The rise of the anti-flagship phone is here

Three or four years ago, if a company offered me a mid-range phone, I would kinda roll my eyes. Not because they were emailing me saying how fantastic, fast, and smooth their sub-$500 phone was. It was because every time I reviewed a mid-range phone, I never could see myself using it on a daily basis.

I’m a flagship phone kind of guy, and I know why. I want the very best camera system. I want the prettiest screen. I want the smoothest software experience I can find. I know what I want and why, and trying to find any of those features in a mid-range phone was extremely difficult, if not impossible.

The mid-range market, historically speaking, has been boring. OnePlus has disrupted it by offering flagship phones at mid-range prices, but they strayed further and further away from that pricing structure with every new phone they shipped. Motorola, a key player in the budget category, hasn’t shipped a decent upper-mid-ranger in years. Google made the fantastic Pixel 3a last year that shifted the conversation slightly, but a successor has yet to arrive. And despite sales going through the roof, Samsung’s Galaxy A51 still kinda sucks when it comes to fundamentals (read: camera performance and speed).

Then a weird thing happened. Serving as a cheaper companion to the 865, Qualcomm revealed the Snapdragon 765 processor. This processor offers better performance than every 600 series chipset that’s ever shipped, and there’s a version called the 765G that offers 5G connectivity. It bucked the trend of being a pricey, high-end component smartphone manufacturers could include in their phones. It’s fast, it can connect to the most modern cellular connections available, and it doesn’t cost an arm and a leg.

After that chip was revealed, it was clear the rise of the anti-flagship phone was on our hands and the mid-range category would become much more exciting. Just this week, we got three of those anti-flagships from OnePlus, Motorola, and LG.

The OnePlus phone that arrived was the Nord, and this is perhaps one of the most anticipated phones of 2020. It’s OnePlus’ first proper lower-end phone since the OnePlus X back in 2015. The Nord includes the 765G and takes full advantage of its processing power with software optimizations. The company also includes a 6.44-inch Full HD+ 90Hz display, up to 12GB of RAM and 256GB of storage, a quad camera system, a 4,115mAh battery, Warp Charge 30T, and Android 10.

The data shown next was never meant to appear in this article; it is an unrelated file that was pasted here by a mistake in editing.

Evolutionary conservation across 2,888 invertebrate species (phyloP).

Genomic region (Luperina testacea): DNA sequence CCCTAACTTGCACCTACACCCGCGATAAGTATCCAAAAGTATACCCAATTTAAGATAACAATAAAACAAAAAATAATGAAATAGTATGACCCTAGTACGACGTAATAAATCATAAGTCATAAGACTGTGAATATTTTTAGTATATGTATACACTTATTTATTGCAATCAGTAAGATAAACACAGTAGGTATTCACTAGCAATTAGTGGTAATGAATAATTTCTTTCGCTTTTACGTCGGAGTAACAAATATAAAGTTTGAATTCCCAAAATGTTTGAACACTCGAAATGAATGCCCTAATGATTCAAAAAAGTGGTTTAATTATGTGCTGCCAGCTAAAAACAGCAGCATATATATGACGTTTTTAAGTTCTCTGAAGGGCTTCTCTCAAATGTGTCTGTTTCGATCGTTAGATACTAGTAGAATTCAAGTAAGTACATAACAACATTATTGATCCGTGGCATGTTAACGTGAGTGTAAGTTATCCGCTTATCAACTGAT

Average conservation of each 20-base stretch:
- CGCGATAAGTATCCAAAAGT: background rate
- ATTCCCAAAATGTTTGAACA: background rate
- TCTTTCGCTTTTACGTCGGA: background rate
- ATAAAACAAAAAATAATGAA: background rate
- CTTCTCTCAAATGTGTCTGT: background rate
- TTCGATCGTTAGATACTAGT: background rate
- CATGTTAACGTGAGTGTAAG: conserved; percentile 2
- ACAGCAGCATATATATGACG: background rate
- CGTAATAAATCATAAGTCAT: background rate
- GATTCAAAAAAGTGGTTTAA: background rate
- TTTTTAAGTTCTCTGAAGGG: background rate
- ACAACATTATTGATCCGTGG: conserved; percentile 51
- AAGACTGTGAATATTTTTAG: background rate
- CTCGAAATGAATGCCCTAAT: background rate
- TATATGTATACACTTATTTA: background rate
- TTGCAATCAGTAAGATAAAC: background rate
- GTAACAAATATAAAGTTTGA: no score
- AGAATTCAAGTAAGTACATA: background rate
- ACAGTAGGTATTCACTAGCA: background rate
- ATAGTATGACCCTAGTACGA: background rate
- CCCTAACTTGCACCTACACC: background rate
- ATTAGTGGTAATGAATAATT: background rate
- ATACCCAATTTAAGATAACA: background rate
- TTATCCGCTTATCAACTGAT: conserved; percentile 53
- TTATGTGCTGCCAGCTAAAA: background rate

Unfortunately, the Nord isn’t coming to the United States, but that’s where Motorola and LG’s offerings come into play. Motorola announced this week that the standard Edge smartphone (a step below the Edge Plus) would be coming to the U.S. It, too, has the Snapdragon 765G chipset in addition to a 6.7-inch Full HD+ 90Hz display, up to 6GB of RAM and 128GB of storage, a quad camera system, a 4,500mAh battery, and Android 10. On paper, it’s pretty similar to the Nord so it might be your best alternative if you’re in the U.S.

Finally, there’s the Velvet from LG. It’s received so much press already so I won’t be going over all of its specs, but as you can imagine, it’s got the 765G. I’m mentioning this phone because we learned this week that it would be coming to AT&T, Verizon, and T-Mobile in the States after being sold overseas.

The biggest advantage to buying one of these phones? You’ll save money. The Velvet and Edge will both cost $599, while the Nord will go for €399 which translates to about $463. In exchange for your hard-earned dollars, you get a phone with guaranteed “solid” performance.

Is this the future of the smartphone? I’m not quite sure. I know the market needs more cheap phones people can latch onto, and now that we’re in the middle of a pandemic, consumers will be much more hesitant to spend money that doesn’t get them groceries or other essentials. For now, the cheap-but-good phones will be those known as an anti-flagship. It’s a great way for companies to drive down costs and still provide a well-rounded experience. Time will tell how widespread this trend goes. Stay tuned.